How to deal with anxiety and depression during the current coronavirus pandemic?
- Coronavirus cases worldwide do not seem to halt.
- They are increasing by the day and continue to kill people despite lockdown.
- The imposed lockdown seems to be partially working and to add on there are problems that are affecting the people who are in the lockdown.
Relations are getting sour and mental disorders are taking their toll on the people who are now restricted indoors due to the coronavirus pandemic.
Additionally, there is a growing fear in the minds of the people about themselves, their kids, and their future. How to tackle the anxiety and depression that accompanies this totally curtailed lives of people?
Coronavirus and the accompanying mental illnesses
The coronavirus has drastically changed the lives of all the people on this Earth. It is such a deadly virus that people are now forced to remain within the confines of their homes.
From global, we have now become prisoners within the four walls of our homes. The times are stressful and individuals exhibit different coping mechanisms to deal with them.
Fear and anxiety trigger strong emotions in adults as well as kids. But there are certain groups of people who are more prone to mental issues during this crisis.
These include elderly people, people with chronic diseases, small kids, teens, first-line workers such as doctors, nurses, police force, and drug addicts, and those with previous mental issues.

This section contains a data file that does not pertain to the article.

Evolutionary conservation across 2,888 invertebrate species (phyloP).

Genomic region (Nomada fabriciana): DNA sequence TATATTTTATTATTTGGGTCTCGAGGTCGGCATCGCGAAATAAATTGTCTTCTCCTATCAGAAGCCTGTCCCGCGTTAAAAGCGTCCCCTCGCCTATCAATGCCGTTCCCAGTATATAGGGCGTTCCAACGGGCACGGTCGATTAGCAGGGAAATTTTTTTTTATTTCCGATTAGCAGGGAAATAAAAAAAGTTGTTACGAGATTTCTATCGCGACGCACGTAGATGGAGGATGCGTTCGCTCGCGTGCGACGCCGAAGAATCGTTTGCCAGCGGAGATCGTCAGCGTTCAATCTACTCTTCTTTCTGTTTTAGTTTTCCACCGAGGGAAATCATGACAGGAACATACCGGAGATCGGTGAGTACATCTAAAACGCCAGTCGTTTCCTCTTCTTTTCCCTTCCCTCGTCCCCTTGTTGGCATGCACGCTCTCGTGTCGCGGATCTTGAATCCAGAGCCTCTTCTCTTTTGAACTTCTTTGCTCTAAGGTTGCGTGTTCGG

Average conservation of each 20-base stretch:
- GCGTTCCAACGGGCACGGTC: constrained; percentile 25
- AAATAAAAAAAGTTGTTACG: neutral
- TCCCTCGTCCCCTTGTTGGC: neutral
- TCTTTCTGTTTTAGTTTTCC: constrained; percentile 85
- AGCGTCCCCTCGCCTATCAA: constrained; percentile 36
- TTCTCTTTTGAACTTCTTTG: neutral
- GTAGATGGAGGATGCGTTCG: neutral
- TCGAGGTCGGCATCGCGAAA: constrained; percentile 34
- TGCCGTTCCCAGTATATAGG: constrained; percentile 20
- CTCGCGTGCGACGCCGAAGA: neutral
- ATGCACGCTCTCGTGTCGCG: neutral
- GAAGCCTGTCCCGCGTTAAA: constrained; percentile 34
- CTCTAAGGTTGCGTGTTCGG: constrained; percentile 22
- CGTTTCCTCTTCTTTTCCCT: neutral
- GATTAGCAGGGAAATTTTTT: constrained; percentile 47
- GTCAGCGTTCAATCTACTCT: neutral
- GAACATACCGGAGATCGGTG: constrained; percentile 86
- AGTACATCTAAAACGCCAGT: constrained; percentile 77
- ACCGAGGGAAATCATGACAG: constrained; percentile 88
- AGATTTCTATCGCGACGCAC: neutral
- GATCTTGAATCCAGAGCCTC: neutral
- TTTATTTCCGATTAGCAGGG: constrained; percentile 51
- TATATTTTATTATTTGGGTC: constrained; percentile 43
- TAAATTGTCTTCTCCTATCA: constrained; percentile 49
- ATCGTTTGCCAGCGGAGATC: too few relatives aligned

How to combat anxiety?
The person who is anxious may manifest as mental complaints or may have physical symptoms and signs along with it. But one should take steps to prevent such mental issues by remaining positive. And in order to combat anxiety, certain measures might prove useful.
John Sharp MD of Harvard Medical School advises:
“I myself feel that two things—day to day structure and exercise—go a long way. Planning your tomorrow, before you go to bed tonight, least the start of your day is very healthy to do and very important,”
“It’s extraordinarily helpful to have an idea of what time about you want to go to bed and what time you want to get up. Maybe you don’t have to be quite as rigid about it, but it’s not as if though we’re all just having a day off, you know—we’re struggling to keep up with our lives, and in many cases doing more in less space than we’re used to.
“Next, it’s important to move from activity to activity so that you have variety. Both indoor and outdoor exercise is good, once or twice a day. Weather permitting, being able to get outside is a really nice idea, while obviously practicing social distancing and staying within the guidelines of your community in terms of outings. Nature certainly helps.”
What the CDC recommends?
CDC also has some suggestions to overcome the likely anxiety with this pandemic. It states:
- Take breaks in between when watching TV, reading, or listening to news stories, including when using social media. Constant hearing about the pandemic repeatedly can upset a person.
- Body care and mental care should never be neglected. They advise taking deep breaths or stretching. Eat healthily, have a well-balanced meal, do exercise regularly, take ample sleep, and best is to avoid alcohol and drugs
- Have some time to unwind. Try to do some other activities and hobbies that you enjoy.
- Stay connected with others, especially your loved ones. Talk with people whom you trust. You can discuss your concerns with them and also ask how you are feeling.
If the stress is overwhelming or persistent, reach out for medical help immediately before it is too late!